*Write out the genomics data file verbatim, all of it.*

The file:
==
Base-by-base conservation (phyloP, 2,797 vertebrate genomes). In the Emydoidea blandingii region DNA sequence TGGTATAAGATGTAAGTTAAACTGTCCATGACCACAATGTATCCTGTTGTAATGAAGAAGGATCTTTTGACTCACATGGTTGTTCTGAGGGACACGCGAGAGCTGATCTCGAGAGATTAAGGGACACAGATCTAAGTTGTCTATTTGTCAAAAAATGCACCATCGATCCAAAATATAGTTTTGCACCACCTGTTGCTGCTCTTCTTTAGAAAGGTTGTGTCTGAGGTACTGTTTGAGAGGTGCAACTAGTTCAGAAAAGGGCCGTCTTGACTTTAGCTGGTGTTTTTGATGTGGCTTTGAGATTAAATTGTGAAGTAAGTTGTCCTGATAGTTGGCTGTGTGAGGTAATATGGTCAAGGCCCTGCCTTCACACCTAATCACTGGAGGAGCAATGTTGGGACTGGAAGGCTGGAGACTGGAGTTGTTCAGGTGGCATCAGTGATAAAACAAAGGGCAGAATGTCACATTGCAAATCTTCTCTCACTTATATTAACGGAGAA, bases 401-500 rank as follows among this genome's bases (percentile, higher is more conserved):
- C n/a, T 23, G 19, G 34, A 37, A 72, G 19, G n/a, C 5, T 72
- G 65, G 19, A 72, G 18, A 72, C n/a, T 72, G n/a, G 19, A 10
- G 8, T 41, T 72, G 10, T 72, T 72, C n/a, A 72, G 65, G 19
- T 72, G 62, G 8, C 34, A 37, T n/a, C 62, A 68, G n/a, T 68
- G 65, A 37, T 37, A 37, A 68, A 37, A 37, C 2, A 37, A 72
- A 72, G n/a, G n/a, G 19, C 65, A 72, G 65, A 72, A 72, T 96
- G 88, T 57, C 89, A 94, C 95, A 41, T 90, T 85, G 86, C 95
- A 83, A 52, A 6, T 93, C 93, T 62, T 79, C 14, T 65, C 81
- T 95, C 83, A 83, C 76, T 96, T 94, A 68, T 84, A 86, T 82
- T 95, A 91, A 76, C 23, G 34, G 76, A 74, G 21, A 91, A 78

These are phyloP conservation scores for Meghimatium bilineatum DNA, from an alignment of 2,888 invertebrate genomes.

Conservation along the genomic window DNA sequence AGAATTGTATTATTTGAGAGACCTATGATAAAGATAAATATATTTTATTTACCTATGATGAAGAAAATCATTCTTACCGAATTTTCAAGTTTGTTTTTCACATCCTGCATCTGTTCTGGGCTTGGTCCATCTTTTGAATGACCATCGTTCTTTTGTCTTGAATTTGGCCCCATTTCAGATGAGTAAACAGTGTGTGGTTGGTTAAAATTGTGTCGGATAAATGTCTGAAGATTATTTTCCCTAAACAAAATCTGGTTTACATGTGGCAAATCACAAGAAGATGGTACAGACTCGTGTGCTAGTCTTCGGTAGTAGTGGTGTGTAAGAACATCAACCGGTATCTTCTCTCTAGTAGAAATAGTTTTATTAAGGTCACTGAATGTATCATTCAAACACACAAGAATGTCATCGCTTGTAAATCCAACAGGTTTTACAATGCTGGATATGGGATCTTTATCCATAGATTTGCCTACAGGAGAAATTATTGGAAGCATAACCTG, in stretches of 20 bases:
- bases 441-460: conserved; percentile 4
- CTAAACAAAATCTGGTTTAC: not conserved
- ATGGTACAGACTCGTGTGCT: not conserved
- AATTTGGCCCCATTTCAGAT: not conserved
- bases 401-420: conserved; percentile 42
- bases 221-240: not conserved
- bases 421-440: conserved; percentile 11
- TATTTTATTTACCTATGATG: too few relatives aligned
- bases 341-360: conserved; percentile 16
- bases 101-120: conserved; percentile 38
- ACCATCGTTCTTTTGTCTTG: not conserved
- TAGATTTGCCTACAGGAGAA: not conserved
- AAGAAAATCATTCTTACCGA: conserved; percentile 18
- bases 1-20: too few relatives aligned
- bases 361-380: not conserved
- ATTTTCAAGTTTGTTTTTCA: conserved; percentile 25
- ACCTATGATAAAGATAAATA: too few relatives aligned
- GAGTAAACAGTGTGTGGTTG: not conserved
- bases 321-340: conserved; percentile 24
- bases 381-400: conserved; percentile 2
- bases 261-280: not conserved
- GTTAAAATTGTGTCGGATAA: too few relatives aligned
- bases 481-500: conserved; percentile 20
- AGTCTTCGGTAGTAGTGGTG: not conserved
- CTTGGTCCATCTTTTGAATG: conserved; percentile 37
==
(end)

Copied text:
Base-by-base conservation (phyloP, 2,797 vertebrate genomes). In the Emydoidea blandingii region DNA sequence TGGTATAAGATGTAAGTTAAACTGTCCATGACCACAATGTATCCTGTTGTAATGAAGAAGGATCTTTTGACTCACATGGTTGTTCTGAGGGACACGCGAGAGCTGATCTCGAGAGATTAAGGGACACAGATCTAAGTTGTCTATTTGTCAAAAAATGCACCATCGATCCAAAATATAGTTTTGCACCACCTGTTGCTGCTCTTCTTTAGAAAGGTTGTGTCTGAGGTACTGTTTGAGAGGTGCAACTAGTTCAGAAAAGGGCCGTCTTGACTTTAGCTGGTGTTTTTGATGTGGCTTTGAGATTAAATTGTGAAGTAAGTTGTCCTGATAGTTGGCTGTGTGAGGTAATATGGTCAAGGCCCTGCCTTCACACCTAATCACTGGAGGAGCAATGTTGGGACTGGAAGGCTGGAGACTGGAGTTGTTCAGGTGGCATCAGTGATAAAACAAAGGGCAGAATGTCACATTGCAAATCTTCTCTCACTTATATTAACGGAGAA, bases 401-500 rank as follows among this genome's bases (percentile, higher is more conserved):
- C n/a, T 23, G 19, G 34, A 37, A 72, G 19, G n/a, C 5, T 72
- G 65, G 19, A 72, G 18, A 72, C n/a, T 72, G n/a, G 19, A 10
- G 8, T 41, T 72, G 10, T 72, T 72, C n/a, A 72, G 65, G 19
- T 72, G 62, G 8, C 34, A 37, T n/a, C 62, A 68, G n/a, T 68
- G 65, A 37, T 37, A 37, A 68, A 37, A 37, C 2, A 37, A 72
- A 72, G n/a, G n/a, G 19, C 65, A 72, G 65, A 72, A 72, T 96
- G 88, T 57, C 89, A 94, C 95, A 41, T 90, T 85, G 86, C 95
- A 83, A 52, A 6, T 93, C 93, T 62, T 79, C 14, T 65, C 81
- T 95, C 83, A 83, C 76, T 96, T 94, A 68, T 84, A 86, T 82
- T 95, A 91, A 76, C 23, G 34, G 76, A 74, G 21, A 91, A 78

These are phyloP conservation scores for Meghimatium bilineatum DNA, from an alignment of 2,888 invertebrate genomes.

Conservation along the genomic window DNA sequence AGAATTGTATTATTTGAGAGACCTATGATAAAGATAAATATATTTTATTTACCTATGATGAAGAAAATCATTCTTACCGAATTTTCAAGTTTGTTTTTCACATCCTGCATCTGTTCTGGGCTTGGTCCATCTTTTGAATGACCATCGTTCTTTTGTCTTGAATTTGGCCCCATTTCAGATGAGTAAACAGTGTGTGGTTGGTTAAAATTGTGTCGGATAAATGTCTGAAGATTATTTTCCCTAAACAAAATCTGGTTTACATGTGGCAAATCACAAGAAGATGGTACAGACTCGTGTGCTAGTCTTCGGTAGTAGTGGTGTGTAAGAACATCAACCGGTATCTTCTCTCTAGTAGAAATAGTTTTATTAAGGTCACTGAATGTATCATTCAAACACACAAGAATGTCATCGCTTGTAAATCCAACAGGTTTTACAATGCTGGATATGGGATCTTTATCCATAGATTTGCCTACAGGAGAAATTATTGGAAGCATAACCTG, in stretches of 20 bases:
- bases 441-460: conserved; percentile 4
- CTAAACAAAATCTGGTTTAC: not conserved
- ATGGTACAGACTCGTGTGCT: not conserved
- AATTTGGCCCCATTTCAGAT: not conserved
- bases 401-420: conserved; percentile 42
- bases 221-240: not conserved
- bases 421-440: conserved; percentile 11
- TATTTTATTTACCTATGATG: too few relatives aligned
- bases 341-360: conserved; percentile 16
- bases 101-120: conserved; percentile 38
- ACCATCGTTCTTTTGTCTTG: not conserved
- TAGATTTGCCTACAGGAGAA: not conserved
- AAGAAAATCATTCTTACCGA: conserved; percentile 18
- bases 1-20: too few relatives aligned
- bases 361-380: not conserved
- ATTTTCAAGTTTGTTTTTCA: conserved; percentile 25
- ACCTATGATAAAGATAAATA: too few relatives aligned
- GAGTAAACAGTGTGTGGTTG: not conserved
- bases 321-340: conserved; percentile 24
- bases 381-400: conserved; percentile 2
- bases 261-280: not conserved
- GTTAAAATTGTGTCGGATAA: too few relatives aligned
- bases 481-500: conserved; percentile 20
- AGTCTTCGGTAGTAGTGGTG: not conserved
- CTTGGTCCATCTTTTGAATG: conserved; percentile 37